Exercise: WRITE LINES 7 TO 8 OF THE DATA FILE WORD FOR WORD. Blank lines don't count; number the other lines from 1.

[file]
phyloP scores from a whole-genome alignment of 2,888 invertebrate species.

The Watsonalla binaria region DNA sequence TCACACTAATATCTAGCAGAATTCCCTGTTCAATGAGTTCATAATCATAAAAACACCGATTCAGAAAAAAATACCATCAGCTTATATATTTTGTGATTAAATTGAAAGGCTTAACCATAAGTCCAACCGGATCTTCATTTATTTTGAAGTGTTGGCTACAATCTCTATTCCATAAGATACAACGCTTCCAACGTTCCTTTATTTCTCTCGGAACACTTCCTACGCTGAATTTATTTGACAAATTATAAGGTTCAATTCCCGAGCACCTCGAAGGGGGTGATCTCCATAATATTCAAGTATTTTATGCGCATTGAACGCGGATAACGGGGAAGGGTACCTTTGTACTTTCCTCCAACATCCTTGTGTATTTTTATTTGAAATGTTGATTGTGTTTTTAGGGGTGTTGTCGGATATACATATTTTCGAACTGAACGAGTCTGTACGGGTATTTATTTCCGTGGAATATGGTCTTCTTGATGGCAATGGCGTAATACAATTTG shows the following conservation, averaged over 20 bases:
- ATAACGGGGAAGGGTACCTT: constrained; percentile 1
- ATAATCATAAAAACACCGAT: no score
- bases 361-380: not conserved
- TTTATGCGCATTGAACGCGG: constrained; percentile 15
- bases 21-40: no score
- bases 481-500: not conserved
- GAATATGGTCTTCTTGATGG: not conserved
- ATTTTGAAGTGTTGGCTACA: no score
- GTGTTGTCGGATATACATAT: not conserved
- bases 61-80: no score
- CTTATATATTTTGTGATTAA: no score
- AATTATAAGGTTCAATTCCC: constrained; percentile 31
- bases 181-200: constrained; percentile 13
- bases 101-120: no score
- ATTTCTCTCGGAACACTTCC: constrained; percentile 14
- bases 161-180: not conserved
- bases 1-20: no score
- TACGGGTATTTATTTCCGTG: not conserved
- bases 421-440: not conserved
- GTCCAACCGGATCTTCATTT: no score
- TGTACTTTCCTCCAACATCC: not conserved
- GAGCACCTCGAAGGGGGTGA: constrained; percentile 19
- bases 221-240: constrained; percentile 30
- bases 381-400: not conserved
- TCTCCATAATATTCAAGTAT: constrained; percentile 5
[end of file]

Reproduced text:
- bases 21-40: no score
- bases 481-500: not conserved